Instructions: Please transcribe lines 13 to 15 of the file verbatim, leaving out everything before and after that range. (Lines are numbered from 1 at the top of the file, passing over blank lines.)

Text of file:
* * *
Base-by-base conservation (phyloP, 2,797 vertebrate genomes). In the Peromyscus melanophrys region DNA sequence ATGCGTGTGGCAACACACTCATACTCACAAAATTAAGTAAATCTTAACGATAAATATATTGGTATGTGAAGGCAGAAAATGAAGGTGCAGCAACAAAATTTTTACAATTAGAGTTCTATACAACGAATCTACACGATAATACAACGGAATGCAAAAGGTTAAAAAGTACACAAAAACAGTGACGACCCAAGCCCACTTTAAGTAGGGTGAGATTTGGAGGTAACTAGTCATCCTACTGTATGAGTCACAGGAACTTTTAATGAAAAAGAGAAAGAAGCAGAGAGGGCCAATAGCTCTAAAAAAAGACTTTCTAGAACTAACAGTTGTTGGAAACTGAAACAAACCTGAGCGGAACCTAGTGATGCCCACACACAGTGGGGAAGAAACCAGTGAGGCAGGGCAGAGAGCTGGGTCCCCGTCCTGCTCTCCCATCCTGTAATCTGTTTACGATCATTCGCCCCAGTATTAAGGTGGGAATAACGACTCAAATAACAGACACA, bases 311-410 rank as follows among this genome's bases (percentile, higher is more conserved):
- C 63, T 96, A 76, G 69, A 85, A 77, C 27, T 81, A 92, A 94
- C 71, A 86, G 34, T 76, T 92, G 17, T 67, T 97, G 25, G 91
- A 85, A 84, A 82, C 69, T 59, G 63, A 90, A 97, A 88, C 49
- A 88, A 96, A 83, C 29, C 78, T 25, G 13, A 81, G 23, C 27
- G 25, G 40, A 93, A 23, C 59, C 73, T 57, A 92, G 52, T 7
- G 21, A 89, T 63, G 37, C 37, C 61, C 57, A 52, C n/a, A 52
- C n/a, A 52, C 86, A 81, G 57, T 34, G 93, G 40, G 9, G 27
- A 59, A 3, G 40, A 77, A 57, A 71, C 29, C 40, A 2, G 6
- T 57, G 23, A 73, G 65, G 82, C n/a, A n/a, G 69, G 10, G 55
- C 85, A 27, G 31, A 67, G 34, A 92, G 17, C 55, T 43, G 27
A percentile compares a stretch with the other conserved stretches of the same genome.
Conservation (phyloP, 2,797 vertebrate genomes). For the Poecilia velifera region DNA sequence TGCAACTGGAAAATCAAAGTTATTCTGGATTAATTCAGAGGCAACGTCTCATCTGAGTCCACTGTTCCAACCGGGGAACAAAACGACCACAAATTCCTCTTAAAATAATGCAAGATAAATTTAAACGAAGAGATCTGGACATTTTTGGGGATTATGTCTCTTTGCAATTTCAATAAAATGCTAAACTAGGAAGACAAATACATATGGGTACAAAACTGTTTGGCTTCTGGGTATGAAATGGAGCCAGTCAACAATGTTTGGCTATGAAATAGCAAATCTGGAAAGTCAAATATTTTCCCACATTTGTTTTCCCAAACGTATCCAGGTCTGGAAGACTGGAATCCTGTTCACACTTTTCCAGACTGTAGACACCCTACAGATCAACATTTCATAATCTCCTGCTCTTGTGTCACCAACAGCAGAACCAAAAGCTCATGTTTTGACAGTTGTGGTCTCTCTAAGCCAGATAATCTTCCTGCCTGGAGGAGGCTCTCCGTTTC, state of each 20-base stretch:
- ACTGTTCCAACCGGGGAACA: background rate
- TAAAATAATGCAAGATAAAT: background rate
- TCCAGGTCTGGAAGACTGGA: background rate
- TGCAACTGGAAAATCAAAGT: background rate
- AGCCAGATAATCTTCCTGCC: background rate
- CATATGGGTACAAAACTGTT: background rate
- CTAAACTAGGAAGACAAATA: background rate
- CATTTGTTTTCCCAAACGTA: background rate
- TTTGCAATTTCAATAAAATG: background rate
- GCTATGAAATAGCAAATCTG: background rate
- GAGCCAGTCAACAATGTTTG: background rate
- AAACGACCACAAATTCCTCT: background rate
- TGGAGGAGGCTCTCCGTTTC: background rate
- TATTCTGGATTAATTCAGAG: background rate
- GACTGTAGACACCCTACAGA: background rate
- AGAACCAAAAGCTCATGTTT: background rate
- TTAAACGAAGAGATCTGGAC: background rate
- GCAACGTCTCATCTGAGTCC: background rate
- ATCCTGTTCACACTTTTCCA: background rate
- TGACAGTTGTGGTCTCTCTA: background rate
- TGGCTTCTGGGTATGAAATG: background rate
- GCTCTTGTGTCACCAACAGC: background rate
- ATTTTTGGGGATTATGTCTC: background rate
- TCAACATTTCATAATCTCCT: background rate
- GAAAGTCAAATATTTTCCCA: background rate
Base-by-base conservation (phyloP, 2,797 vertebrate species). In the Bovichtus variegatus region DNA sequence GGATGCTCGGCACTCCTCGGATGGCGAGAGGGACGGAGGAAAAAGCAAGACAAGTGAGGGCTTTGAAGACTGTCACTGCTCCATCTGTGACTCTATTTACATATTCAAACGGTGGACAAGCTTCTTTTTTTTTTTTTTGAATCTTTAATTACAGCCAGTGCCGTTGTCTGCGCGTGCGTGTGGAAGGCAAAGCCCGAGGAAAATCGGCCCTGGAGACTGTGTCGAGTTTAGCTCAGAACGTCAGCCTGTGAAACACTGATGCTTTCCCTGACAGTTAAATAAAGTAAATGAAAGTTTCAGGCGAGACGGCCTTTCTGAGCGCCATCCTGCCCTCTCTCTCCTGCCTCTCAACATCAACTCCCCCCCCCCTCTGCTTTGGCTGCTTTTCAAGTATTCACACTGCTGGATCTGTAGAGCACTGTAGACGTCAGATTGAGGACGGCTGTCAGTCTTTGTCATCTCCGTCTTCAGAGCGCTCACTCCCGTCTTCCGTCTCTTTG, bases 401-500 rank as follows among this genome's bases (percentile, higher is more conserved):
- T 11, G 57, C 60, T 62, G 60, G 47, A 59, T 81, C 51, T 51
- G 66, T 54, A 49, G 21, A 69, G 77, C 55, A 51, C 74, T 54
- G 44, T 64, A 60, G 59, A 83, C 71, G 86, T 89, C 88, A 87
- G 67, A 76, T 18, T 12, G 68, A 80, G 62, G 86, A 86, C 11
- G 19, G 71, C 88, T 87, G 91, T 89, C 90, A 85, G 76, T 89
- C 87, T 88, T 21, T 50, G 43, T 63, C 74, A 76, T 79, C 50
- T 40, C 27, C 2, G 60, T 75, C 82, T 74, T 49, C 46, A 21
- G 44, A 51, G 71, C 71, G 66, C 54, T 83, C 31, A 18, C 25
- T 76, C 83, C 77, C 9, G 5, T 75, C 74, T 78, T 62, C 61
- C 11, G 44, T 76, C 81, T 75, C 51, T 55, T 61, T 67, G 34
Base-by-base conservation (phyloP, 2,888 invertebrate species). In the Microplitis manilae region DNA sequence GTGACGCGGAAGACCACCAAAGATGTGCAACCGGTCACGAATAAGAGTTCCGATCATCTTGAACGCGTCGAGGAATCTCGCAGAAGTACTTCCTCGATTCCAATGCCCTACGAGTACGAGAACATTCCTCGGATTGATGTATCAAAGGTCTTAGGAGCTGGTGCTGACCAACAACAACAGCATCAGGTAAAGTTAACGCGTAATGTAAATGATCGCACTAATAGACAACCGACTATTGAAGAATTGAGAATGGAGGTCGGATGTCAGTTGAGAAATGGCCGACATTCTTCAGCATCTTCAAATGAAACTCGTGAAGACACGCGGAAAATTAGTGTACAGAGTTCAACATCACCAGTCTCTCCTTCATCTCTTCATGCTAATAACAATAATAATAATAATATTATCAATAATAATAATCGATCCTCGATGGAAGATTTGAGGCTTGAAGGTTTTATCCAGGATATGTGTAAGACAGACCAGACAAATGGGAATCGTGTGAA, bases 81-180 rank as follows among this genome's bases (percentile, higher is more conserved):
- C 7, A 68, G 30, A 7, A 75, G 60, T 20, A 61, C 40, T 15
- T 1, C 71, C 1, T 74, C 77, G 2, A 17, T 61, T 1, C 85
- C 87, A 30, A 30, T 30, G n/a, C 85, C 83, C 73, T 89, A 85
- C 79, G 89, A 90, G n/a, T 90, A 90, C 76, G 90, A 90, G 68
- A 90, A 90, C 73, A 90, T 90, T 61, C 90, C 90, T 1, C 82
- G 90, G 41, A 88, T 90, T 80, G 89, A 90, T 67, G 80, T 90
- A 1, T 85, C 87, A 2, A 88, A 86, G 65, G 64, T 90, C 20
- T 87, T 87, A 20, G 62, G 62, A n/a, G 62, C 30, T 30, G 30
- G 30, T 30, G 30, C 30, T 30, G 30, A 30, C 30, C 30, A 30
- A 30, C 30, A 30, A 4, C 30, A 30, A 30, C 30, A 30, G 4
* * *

Conservation (phyloP, 2,797 vertebrate genomes). For the Poecilia velifera region DNA sequence TGCAACTGGAAAATCAAAGTTATTCTGGATTAATTCAGAGGCAACGTCTCATCTGAGTCCACTGTTCCAACCGGGGAACAAAACGACCACAAATTCCTCTTAAAATAATGCAAGATAAATTTAAACGAAGAGATCTGGACATTTTTGGGGATTATGTCTCTTTGCAATTTCAATAAAATGCTAAACTAGGAAGACAAATACATATGGGTACAAAACTGTTTGGCTTCTGGGTATGAAATGGAGCCAGTCAACAATGTTTGGCTATGAAATAGCAAATCTGGAAAGTCAAATATTTTCCCACATTTGTTTTCCCAAACGTATCCAGGTCTGGAAGACTGGAATCCTGTTCACACTTTTCCAGACTGTAGACACCCTACAGATCAACATTTCATAATCTCCTGCTCTTGTGTCACCAACAGCAGAACCAAAAGCTCATGTTTTGACAGTTGTGGTCTCTCTAAGCCAGATAATCTTCCTGCCTGGAGGAGGCTCTCCGTTTC, state of each 20-base stretch:
- ACTGTTCCAACCGGGGAACA: background rate
- TAAAATAATGCAAGATAAAT: background rate